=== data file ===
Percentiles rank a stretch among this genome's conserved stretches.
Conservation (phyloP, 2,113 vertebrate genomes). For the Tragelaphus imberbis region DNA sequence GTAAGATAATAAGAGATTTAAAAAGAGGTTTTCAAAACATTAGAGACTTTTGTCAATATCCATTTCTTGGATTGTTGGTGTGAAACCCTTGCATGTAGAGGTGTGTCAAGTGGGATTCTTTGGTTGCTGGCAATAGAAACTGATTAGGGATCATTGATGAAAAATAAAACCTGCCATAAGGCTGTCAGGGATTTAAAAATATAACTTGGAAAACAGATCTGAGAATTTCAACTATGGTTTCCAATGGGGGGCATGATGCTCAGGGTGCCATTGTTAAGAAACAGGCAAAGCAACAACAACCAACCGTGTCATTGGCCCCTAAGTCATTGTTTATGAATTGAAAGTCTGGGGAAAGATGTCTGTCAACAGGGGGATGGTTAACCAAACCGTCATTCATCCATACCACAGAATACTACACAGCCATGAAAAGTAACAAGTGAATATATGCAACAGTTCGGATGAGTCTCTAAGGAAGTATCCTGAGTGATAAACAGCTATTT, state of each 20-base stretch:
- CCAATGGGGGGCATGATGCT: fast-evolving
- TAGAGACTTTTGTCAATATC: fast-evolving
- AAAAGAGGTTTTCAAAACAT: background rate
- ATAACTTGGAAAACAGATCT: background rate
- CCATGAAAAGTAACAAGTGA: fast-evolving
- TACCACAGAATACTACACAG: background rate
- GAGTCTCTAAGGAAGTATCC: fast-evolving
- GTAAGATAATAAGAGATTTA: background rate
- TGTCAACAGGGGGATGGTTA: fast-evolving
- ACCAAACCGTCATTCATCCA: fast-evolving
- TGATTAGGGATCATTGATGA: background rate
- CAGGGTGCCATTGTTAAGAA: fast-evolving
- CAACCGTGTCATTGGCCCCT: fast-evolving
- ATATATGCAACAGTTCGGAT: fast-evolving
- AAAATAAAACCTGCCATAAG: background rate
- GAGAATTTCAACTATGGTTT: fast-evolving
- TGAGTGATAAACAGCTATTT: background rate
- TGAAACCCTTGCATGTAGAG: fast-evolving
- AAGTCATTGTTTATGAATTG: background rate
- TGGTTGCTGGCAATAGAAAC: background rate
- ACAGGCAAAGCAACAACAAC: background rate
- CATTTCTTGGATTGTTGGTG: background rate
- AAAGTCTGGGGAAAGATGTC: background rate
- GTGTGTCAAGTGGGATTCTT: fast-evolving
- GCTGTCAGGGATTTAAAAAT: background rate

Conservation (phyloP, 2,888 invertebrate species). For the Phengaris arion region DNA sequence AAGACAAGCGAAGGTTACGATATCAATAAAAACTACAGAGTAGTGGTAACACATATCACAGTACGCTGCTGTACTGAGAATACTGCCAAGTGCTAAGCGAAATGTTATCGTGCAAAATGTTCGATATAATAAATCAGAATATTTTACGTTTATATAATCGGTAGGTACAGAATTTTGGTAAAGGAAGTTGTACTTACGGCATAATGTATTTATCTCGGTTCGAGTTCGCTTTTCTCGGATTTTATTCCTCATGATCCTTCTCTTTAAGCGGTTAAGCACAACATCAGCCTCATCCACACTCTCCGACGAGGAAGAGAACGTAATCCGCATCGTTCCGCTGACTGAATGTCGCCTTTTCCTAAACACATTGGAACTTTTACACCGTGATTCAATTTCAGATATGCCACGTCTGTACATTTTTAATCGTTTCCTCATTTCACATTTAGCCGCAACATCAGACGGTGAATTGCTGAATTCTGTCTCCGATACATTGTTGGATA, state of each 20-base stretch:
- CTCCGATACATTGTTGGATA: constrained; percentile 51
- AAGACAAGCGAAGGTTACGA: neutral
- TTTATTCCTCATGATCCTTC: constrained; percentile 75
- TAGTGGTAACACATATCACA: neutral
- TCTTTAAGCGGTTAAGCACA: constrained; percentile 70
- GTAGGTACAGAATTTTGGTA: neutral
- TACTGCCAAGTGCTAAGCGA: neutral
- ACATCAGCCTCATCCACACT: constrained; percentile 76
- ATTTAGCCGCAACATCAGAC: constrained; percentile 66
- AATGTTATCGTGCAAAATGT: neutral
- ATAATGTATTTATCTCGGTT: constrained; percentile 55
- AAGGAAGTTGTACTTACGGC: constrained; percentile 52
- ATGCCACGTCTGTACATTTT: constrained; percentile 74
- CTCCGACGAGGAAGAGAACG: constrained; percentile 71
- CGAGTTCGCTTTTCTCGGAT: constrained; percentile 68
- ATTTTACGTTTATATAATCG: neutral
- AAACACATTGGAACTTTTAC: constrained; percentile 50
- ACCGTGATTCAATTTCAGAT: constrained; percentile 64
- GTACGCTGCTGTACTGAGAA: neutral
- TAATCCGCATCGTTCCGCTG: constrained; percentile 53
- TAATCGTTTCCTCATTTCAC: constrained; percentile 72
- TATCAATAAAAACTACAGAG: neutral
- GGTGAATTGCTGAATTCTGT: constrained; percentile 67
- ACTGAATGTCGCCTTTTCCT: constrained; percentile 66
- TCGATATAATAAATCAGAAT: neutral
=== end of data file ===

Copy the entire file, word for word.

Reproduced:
Percentiles rank a stretch among this genome's conserved stretches.
Conservation (phyloP, 2,113 vertebrate genomes). For the Tragelaphus imberbis region DNA sequence GTAAGATAATAAGAGATTTAAAAAGAGGTTTTCAAAACATTAGAGACTTTTGTCAATATCCATTTCTTGGATTGTTGGTGTGAAACCCTTGCATGTAGAGGTGTGTCAAGTGGGATTCTTTGGTTGCTGGCAATAGAAACTGATTAGGGATCATTGATGAAAAATAAAACCTGCCATAAGGCTGTCAGGGATTTAAAAATATAACTTGGAAAACAGATCTGAGAATTTCAACTATGGTTTCCAATGGGGGGCATGATGCTCAGGGTGCCATTGTTAAGAAACAGGCAAAGCAACAACAACCAACCGTGTCATTGGCCCCTAAGTCATTGTTTATGAATTGAAAGTCTGGGGAAAGATGTCTGTCAACAGGGGGATGGTTAACCAAACCGTCATTCATCCATACCACAGAATACTACACAGCCATGAAAAGTAACAAGTGAATATATGCAACAGTTCGGATGAGTCTCTAAGGAAGTATCCTGAGTGATAAACAGCTATTT, state of each 20-base stretch:
- CCAATGGGGGGCATGATGCT: fast-evolving
- TAGAGACTTTTGTCAATATC: fast-evolving
- AAAAGAGGTTTTCAAAACAT: background rate
- ATAACTTGGAAAACAGATCT: background rate
- CCATGAAAAGTAACAAGTGA: fast-evolving
- TACCACAGAATACTACACAG: background rate
- GAGTCTCTAAGGAAGTATCC: fast-evolving
- GTAAGATAATAAGAGATTTA: background rate
- TGTCAACAGGGGGATGGTTA: fast-evolving
- ACCAAACCGTCATTCATCCA: fast-evolving
- TGATTAGGGATCATTGATGA: background rate
- CAGGGTGCCATTGTTAAGAA: fast-evolving
- CAACCGTGTCATTGGCCCCT: fast-evolving
- ATATATGCAACAGTTCGGAT: fast-evolving
- AAAATAAAACCTGCCATAAG: background rate
- GAGAATTTCAACTATGGTTT: fast-evolving
- TGAGTGATAAACAGCTATTT: background rate
- TGAAACCCTTGCATGTAGAG: fast-evolving
- AAGTCATTGTTTATGAATTG: background rate
- TGGTTGCTGGCAATAGAAAC: background rate
- ACAGGCAAAGCAACAACAAC: background rate
- CATTTCTTGGATTGTTGGTG: background rate
- AAAGTCTGGGGAAAGATGTC: background rate
- GTGTGTCAAGTGGGATTCTT: fast-evolving
- GCTGTCAGGGATTTAAAAAT: background rate

Conservation (phyloP, 2,888 invertebrate species). For the Phengaris arion region DNA sequence AAGACAAGCGAAGGTTACGATATCAATAAAAACTACAGAGTAGTGGTAACACATATCACAGTACGCTGCTGTACTGAGAATACTGCCAAGTGCTAAGCGAAATGTTATCGTGCAAAATGTTCGATATAATAAATCAGAATATTTTACGTTTATATAATCGGTAGGTACAGAATTTTGGTAAAGGAAGTTGTACTTACGGCATAATGTATTTATCTCGGTTCGAGTTCGCTTTTCTCGGATTTTATTCCTCATGATCCTTCTCTTTAAGCGGTTAAGCACAACATCAGCCTCATCCACACTCTCCGACGAGGAAGAGAACGTAATCCGCATCGTTCCGCTGACTGAATGTCGCCTTTTCCTAAACACATTGGAACTTTTACACCGTGATTCAATTTCAGATATGCCACGTCTGTACATTTTTAATCGTTTCCTCATTTCACATTTAGCCGCAACATCAGACGGTGAATTGCTGAATTCTGTCTCCGATACATTGTTGGATA, state of each 20-base stretch:
- CTCCGATACATTGTTGGATA: constrained; percentile 51
- AAGACAAGCGAAGGTTACGA: neutral
- TTTATTCCTCATGATCCTTC: constrained; percentile 75
- TAGTGGTAACACATATCACA: neutral
- TCTTTAAGCGGTTAAGCACA: constrained; percentile 70
- GTAGGTACAGAATTTTGGTA: neutral
- TACTGCCAAGTGCTAAGCGA: neutral
- ACATCAGCCTCATCCACACT: constrained; percentile 76
- ATTTAGCCGCAACATCAGAC: constrained; percentile 66
- AATGTTATCGTGCAAAATGT: neutral
- ATAATGTATTTATCTCGGTT: constrained; percentile 55
- AAGGAAGTTGTACTTACGGC: constrained; percentile 52
- ATGCCACGTCTGTACATTTT: constrained; percentile 74
- CTCCGACGAGGAAGAGAACG: constrained; percentile 71
- CGAGTTCGCTTTTCTCGGAT: constrained; percentile 68
- ATTTTACGTTTATATAATCG: neutral
- AAACACATTGGAACTTTTAC: constrained; percentile 50
- ACCGTGATTCAATTTCAGAT: constrained; percentile 64
- GTACGCTGCTGTACTGAGAA: neutral
- TAATCCGCATCGTTCCGCTG: constrained; percentile 53
- TAATCGTTTCCTCATTTCAC: constrained; percentile 72
- TATCAATAAAAACTACAGAG: neutral
- GGTGAATTGCTGAATTCTGT: constrained; percentile 67
- ACTGAATGTCGCCTTTTCCT: constrained; percentile 66
- TCGATATAATAAATCAGAAT: neutral